Schedule your vaccination by calling 229-352-6567
The daily local COVID-19 case count increase is posted on the Donalsonville News Facebook page
As of Wednesday morning, February 10, the Seminole County Health Department has administered 1,181 doses of the COVID-19 vaccine to Seminole County residents according to Penny Horne, RN, County Nurse Manager at the Seminole County Department of Health. With Phase 1A of the COVID-19 vaccine distribution ongoing, residents meeting the phase 1A requirements, healthcare workers, first responders and residents 65 years and older must have an appointment to receive the vaccination. Appointments can be made by calling 229-352-6567.
Until quantities of the vaccine are available for all citizens, local health authorities continue to implore everyone to continue with the COVID-19 safety precautions.
As of presstime on Wednesday, February 10, eighteen new positive cases have been reported locally in the past seven days. Since the pandemic began last March, Seminole County has been recorded with 695 positive cases, fourteen of which, sadly, have resulted in Coronavirus related deaths. Those numbers are based on positive results from a Molecular polymerase chain reaction (PCR) test.
If you add in the local positive antigen test number of 179, and one probable death, which the State Health Department is now reporting in its daily update, Seminole County’s positive case numbers explode to 874 positive cases and 15 deaths since March of 2020.
Molecular polymerase chain reaction (PCR) tests and antigen tests are used to diagnose COVID-19, meaning that they look to see if someone is currently infected with COVID-19. Each test looks for something different to determine if someone is infected. A molecular (PCR) test looks for the virus’s genetic material. An antigen test is a rapid test that looks for specific proteins on the surface of the virus. Where the test is processed may also differ. Molecular (PCR) tests are processed in a laboratory. Antigen tests are often processed at the point of care, such as in a health care provider’s office.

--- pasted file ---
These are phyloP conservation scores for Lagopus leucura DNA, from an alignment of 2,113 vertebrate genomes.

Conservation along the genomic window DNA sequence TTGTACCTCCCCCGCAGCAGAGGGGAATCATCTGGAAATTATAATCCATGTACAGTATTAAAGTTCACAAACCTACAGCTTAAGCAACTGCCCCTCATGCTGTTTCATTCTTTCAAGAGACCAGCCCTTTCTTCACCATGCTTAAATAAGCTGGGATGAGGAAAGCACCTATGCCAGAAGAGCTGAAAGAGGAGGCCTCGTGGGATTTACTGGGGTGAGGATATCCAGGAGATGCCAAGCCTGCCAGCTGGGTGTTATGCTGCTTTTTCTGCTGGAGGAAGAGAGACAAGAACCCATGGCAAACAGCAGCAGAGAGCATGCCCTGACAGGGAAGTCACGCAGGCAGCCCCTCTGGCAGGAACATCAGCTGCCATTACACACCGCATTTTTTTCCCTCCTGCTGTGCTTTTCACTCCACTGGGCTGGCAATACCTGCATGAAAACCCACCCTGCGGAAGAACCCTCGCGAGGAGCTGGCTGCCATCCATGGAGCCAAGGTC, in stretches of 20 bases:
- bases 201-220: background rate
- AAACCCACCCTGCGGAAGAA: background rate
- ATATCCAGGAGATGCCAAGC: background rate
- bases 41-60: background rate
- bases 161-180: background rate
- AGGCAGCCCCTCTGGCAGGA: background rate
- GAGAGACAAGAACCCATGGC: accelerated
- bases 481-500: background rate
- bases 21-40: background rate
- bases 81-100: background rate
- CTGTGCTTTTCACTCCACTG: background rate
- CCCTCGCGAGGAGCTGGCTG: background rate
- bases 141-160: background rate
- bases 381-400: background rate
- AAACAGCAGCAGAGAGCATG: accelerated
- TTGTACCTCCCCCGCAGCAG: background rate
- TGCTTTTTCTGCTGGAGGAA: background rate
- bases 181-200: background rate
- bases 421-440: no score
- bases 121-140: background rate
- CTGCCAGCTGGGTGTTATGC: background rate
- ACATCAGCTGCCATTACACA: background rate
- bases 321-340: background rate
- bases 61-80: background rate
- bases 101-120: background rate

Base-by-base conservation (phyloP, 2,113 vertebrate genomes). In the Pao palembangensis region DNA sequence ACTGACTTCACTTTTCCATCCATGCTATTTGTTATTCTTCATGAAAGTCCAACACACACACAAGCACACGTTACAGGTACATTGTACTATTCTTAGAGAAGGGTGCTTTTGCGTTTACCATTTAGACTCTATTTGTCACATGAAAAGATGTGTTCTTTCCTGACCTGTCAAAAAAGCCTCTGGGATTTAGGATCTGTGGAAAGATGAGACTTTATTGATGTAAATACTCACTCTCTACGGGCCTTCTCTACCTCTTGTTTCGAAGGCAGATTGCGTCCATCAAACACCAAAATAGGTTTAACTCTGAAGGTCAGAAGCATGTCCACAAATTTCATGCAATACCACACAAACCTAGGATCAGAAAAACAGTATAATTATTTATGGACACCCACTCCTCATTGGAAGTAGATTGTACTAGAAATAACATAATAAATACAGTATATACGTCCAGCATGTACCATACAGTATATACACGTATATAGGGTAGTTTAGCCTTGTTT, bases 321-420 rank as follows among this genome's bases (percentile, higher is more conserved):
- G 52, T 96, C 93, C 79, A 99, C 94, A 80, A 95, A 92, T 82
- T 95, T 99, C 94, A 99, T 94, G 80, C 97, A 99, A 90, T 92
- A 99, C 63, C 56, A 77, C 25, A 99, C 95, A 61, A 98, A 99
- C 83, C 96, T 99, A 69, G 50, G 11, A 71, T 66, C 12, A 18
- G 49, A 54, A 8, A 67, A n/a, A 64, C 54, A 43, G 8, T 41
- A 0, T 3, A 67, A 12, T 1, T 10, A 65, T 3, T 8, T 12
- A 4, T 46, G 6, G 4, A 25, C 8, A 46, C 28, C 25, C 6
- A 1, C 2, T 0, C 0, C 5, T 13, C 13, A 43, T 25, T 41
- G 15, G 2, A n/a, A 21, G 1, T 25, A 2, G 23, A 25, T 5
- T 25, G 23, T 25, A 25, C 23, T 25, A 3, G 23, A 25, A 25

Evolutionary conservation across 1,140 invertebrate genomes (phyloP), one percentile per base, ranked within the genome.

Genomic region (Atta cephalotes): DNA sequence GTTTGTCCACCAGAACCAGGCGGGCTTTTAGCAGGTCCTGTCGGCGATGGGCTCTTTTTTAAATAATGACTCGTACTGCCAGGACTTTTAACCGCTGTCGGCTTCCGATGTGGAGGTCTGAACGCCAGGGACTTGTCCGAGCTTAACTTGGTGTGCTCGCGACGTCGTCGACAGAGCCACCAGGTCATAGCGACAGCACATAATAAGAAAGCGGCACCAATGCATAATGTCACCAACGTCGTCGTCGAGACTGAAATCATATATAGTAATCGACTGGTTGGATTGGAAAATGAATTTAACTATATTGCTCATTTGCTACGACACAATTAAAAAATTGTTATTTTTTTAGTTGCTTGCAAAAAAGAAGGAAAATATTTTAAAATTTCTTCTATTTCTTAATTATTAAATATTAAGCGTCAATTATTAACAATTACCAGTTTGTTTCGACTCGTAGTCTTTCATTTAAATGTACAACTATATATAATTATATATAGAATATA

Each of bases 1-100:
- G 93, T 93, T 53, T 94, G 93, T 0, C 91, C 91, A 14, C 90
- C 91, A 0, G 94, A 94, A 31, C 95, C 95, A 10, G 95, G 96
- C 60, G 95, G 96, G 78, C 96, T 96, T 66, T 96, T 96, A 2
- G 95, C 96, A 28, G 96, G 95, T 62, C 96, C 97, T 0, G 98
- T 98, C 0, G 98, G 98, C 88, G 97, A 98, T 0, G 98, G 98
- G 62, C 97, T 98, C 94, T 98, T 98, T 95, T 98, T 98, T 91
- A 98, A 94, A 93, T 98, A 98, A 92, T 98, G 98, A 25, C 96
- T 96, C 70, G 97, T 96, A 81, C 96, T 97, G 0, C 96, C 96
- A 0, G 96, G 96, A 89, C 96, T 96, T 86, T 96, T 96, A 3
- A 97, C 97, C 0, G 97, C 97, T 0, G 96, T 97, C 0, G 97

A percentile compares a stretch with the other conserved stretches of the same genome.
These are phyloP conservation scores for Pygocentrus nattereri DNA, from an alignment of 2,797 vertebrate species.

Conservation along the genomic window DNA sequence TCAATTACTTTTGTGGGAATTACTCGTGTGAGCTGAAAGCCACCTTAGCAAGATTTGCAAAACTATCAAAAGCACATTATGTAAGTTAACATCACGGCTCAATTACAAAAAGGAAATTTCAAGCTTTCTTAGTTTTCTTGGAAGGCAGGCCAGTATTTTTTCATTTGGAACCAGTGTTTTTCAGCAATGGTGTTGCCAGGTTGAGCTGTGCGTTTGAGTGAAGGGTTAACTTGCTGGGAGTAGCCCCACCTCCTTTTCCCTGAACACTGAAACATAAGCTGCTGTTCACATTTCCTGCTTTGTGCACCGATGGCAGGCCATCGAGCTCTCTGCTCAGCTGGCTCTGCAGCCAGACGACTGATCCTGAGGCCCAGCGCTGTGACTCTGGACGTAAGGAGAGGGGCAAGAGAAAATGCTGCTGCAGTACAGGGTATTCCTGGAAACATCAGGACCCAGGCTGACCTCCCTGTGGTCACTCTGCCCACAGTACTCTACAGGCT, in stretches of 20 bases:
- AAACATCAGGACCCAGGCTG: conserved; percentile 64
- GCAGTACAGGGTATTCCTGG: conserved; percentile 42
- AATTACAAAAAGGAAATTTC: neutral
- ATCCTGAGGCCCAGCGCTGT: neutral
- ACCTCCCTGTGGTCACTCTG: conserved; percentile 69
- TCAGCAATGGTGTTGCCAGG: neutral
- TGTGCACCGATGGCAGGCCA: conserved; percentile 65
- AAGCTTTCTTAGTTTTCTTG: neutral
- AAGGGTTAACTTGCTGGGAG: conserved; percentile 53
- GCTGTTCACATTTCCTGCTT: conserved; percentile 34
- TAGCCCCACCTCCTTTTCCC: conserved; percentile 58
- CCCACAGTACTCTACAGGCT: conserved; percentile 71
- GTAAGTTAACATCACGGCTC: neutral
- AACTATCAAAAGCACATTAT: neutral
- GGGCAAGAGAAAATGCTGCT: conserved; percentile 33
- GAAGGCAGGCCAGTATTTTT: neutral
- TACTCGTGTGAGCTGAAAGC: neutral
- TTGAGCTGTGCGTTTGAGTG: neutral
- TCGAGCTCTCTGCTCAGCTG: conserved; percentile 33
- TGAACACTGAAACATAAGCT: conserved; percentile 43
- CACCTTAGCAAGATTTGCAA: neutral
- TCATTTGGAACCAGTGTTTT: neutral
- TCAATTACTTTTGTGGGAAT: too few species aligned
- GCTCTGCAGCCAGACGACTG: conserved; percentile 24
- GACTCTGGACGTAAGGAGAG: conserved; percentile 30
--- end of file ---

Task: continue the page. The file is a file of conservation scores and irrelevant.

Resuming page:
The nose swab PCR test for COVID-19 is the most accurate and reliable test for diagnosing COVID-19.
As of Wednesday, February 10, since March 2020, there have been 778,049 cases of COVID-19 statewide – out of 6,960,738 people tested – and 13,481 deaths reported to state health officials. Since this time last week, 230,981 additional Georgia residents have been tested, with 22,637 of them testing positive for COVID-19. During that same time period, the state’s COVID-19 related death total increased 709.
These numbers represent confirmed cases only, defined as an individual with a positive molecular test. Only molecular test results, reported through multiple sources, are used by the Georgia Department of Health in identifying confirmed cases.
As of this week the total reported number of positive antigen test results state wide was 169,367 cases, with 1,820 probable deaths. Only antigen test results are used in identifying these cases.
The antigen test related probable death number includes individuals who wereantigen positive or individuals with compatible illness and known close contact to a case that were either reported to DPH as deceased by healthcare providers or medical examiners/coroners, identified by death certificates with COVID-19 indicated as the cause of death, or there is evidence that COVID contributed to the individual’s death OR individuals with a death certificate that has COVID-19 indicated as the cause of death and there is no laboratory evidence for SARS-CoV-2.
Local medical experts continue to implore everyone to do their part in helping to stop the spread of the virus by practicing the uniform wearing of masks, the physical distancing and the avoiding of congregate settings in crowds, particularly indoors, and get vaccinated when the vaccine becomes available to you.
The number of active, or recovered cases is not reported by the Georgia State Department of Health, and all numbers are reported under the person’s county of residence.
Keep doing your part to help stop the spread of COVID-19 by wearing a mask in public, washing hands regularly, staying six feet apart smart, staying home if you are symptomatic, and taking the vaccine when it becomes available to you.